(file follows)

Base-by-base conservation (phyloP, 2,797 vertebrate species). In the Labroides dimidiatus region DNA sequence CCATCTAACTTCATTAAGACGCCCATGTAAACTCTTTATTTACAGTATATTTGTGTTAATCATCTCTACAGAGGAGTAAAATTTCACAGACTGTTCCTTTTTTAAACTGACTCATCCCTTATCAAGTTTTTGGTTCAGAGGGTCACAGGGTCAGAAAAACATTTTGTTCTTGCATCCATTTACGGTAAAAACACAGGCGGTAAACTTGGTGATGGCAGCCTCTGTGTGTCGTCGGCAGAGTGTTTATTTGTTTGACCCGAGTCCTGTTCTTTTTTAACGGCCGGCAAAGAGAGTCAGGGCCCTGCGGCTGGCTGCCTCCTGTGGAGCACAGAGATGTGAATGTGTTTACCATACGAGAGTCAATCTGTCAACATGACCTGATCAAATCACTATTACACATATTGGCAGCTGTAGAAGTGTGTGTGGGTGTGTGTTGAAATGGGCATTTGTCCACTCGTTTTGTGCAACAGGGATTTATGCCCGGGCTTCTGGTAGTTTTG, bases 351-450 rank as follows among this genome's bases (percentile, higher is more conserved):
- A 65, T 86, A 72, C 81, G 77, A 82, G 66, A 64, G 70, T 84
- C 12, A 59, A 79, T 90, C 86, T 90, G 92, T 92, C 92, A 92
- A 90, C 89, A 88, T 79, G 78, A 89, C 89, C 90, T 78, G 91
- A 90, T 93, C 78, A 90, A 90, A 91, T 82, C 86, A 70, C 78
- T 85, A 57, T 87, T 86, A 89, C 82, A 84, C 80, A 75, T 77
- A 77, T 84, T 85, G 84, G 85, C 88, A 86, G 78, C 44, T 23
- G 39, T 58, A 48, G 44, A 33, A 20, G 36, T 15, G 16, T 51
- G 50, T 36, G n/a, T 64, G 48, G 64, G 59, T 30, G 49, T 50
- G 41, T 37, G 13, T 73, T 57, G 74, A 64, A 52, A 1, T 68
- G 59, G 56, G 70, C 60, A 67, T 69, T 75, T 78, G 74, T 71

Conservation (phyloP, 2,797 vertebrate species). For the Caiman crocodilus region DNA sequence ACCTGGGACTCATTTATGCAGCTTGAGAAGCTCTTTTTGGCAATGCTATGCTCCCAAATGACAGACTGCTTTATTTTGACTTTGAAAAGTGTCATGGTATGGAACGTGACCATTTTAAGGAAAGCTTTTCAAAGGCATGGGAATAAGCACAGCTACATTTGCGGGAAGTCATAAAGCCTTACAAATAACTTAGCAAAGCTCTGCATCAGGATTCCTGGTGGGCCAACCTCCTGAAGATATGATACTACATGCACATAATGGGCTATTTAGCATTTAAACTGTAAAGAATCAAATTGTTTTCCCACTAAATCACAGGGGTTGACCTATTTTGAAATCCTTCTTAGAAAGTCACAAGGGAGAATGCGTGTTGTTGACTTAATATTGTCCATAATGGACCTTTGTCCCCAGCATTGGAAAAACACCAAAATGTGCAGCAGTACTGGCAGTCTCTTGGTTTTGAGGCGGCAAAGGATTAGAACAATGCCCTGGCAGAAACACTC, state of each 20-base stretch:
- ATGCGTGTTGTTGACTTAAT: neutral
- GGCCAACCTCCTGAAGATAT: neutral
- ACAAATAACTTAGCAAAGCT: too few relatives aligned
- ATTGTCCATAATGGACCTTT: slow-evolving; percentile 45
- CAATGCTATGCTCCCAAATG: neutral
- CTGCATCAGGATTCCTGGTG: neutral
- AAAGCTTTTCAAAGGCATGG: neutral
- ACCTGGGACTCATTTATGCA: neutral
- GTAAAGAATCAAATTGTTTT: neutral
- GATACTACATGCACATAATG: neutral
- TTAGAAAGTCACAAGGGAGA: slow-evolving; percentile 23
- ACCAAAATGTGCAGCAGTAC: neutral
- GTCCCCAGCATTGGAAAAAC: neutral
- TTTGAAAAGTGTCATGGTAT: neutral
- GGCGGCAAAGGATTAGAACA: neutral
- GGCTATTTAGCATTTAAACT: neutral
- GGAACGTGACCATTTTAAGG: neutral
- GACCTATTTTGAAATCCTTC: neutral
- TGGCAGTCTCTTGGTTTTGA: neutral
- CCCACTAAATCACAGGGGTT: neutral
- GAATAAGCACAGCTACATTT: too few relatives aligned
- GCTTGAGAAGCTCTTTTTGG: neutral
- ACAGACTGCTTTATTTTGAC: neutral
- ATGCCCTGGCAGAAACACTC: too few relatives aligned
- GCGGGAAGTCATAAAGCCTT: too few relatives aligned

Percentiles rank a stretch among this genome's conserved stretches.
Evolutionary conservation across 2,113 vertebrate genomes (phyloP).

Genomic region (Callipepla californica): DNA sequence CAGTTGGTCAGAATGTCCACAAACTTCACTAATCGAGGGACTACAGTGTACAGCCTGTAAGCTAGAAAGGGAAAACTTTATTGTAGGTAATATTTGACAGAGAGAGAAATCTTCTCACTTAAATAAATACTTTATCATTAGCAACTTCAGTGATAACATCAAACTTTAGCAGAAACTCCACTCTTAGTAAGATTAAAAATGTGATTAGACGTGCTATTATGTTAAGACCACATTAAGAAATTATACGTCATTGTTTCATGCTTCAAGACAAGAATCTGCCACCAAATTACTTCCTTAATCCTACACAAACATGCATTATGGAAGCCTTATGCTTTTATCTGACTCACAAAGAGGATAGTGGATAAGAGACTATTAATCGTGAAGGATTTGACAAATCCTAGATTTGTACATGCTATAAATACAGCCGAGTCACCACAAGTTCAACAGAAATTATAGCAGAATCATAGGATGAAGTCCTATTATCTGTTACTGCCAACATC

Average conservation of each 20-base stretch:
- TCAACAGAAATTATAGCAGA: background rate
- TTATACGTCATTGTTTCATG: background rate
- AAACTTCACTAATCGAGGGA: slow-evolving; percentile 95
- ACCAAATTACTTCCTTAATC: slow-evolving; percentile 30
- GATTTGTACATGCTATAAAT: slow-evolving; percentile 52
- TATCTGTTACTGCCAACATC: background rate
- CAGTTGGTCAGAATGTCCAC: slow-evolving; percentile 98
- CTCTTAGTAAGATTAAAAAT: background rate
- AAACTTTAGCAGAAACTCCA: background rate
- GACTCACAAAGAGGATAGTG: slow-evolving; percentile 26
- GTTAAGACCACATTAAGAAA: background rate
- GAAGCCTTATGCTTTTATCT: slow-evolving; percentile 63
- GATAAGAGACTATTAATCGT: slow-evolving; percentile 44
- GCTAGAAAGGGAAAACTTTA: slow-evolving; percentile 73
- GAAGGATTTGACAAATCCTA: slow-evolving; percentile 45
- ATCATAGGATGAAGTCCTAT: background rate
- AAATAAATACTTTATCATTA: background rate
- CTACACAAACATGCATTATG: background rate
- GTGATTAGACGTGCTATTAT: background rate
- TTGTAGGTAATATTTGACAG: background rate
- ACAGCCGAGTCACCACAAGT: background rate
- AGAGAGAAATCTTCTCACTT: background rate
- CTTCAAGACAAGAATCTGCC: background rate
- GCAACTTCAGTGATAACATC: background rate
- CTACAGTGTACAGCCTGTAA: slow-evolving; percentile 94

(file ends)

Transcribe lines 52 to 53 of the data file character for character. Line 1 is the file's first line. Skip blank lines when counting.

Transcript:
- GTTAAGACCACATTAAGAAA: background rate
- GAAGCCTTATGCTTTTATCT: slow-evolving; percentile 63